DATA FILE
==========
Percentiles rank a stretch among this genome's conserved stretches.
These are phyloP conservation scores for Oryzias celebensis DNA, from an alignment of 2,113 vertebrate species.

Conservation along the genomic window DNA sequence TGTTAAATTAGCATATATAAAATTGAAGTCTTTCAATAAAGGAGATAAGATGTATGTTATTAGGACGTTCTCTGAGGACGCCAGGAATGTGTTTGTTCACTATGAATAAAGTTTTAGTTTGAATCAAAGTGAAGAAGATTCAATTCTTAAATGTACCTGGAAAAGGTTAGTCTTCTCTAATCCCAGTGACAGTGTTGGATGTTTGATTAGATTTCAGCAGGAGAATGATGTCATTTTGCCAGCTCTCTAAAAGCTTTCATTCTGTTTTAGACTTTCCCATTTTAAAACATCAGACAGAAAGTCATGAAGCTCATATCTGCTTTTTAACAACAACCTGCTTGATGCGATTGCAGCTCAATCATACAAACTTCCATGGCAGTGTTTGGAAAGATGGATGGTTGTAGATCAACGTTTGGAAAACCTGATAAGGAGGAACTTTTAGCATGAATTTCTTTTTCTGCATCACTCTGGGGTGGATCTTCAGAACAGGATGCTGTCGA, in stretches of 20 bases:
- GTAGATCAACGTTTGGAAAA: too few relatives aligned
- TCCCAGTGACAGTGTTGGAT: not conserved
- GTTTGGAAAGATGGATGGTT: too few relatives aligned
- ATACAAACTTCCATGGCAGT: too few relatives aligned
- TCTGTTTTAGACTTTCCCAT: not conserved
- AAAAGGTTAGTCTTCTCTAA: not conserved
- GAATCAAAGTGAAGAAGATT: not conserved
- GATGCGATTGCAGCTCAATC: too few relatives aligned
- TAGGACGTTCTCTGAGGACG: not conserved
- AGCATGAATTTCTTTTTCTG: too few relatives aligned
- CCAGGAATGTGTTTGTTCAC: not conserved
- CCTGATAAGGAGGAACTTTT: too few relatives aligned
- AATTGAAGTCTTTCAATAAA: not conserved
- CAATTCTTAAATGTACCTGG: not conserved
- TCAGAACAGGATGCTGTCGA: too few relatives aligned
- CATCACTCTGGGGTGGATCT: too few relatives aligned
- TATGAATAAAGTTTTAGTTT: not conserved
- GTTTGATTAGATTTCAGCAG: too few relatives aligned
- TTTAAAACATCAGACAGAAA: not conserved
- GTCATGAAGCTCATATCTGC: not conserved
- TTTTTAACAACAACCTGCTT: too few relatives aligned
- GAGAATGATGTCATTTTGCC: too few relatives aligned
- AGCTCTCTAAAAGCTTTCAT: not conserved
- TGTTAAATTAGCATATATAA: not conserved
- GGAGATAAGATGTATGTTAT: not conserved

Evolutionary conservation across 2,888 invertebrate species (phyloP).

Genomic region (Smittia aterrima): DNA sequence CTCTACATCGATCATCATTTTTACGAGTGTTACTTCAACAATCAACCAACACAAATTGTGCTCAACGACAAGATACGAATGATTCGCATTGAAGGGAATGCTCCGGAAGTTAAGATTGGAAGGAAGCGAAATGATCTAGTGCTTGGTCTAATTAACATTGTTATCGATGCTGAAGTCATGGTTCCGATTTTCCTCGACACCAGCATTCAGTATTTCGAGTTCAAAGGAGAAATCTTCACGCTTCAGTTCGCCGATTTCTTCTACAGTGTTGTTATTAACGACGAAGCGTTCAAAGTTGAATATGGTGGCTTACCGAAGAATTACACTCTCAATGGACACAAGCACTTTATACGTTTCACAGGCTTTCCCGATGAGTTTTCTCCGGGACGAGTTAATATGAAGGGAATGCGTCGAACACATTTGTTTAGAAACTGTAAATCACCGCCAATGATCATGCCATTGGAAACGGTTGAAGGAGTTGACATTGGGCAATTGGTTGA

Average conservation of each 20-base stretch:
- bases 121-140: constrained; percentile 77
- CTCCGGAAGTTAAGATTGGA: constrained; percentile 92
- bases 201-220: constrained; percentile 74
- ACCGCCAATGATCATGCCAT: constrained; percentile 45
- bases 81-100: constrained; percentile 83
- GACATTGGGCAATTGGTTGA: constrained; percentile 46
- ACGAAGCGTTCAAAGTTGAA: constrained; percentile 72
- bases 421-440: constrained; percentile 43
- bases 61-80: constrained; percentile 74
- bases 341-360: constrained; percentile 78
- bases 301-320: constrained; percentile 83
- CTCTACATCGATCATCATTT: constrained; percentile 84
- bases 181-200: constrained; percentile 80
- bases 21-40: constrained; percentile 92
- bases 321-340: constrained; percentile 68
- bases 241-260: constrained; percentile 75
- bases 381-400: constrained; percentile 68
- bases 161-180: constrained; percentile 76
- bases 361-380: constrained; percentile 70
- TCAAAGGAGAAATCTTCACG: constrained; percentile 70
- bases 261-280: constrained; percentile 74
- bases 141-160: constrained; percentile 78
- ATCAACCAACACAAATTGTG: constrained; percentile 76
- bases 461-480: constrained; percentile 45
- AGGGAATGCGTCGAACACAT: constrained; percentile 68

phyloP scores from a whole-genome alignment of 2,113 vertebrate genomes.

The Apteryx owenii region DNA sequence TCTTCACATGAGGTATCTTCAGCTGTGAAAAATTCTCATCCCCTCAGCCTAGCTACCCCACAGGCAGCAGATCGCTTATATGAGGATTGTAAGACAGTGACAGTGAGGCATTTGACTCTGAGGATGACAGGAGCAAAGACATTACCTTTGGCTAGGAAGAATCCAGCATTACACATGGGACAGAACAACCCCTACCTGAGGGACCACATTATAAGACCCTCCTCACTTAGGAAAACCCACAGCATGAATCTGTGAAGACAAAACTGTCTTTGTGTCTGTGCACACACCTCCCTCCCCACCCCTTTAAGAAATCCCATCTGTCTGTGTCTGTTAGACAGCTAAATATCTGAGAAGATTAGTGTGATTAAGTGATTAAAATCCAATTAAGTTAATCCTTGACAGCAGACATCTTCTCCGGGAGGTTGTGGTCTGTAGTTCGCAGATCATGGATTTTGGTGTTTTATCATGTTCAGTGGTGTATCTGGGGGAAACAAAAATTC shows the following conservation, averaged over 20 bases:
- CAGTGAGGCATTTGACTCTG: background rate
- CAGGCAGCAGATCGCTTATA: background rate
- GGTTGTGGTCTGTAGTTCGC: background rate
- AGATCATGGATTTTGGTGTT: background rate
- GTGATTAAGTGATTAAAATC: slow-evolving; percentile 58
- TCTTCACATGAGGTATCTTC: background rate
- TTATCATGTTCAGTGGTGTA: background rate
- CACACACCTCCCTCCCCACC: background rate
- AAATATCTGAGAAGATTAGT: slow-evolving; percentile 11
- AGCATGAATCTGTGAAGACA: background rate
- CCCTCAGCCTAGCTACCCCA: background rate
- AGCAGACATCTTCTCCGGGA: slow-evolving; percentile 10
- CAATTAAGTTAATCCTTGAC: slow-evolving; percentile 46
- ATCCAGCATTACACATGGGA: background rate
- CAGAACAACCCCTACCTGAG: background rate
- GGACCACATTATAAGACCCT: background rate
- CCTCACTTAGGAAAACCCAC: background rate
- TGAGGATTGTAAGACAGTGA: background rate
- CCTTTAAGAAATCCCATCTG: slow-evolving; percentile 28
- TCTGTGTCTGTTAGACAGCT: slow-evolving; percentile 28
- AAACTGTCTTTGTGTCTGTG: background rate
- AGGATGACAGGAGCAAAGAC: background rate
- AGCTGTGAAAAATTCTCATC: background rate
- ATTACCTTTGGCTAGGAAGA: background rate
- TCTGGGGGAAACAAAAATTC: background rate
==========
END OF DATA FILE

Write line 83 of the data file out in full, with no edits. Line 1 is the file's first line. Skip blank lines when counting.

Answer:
- TCTGGGGGAAACAAAAATTC: background rate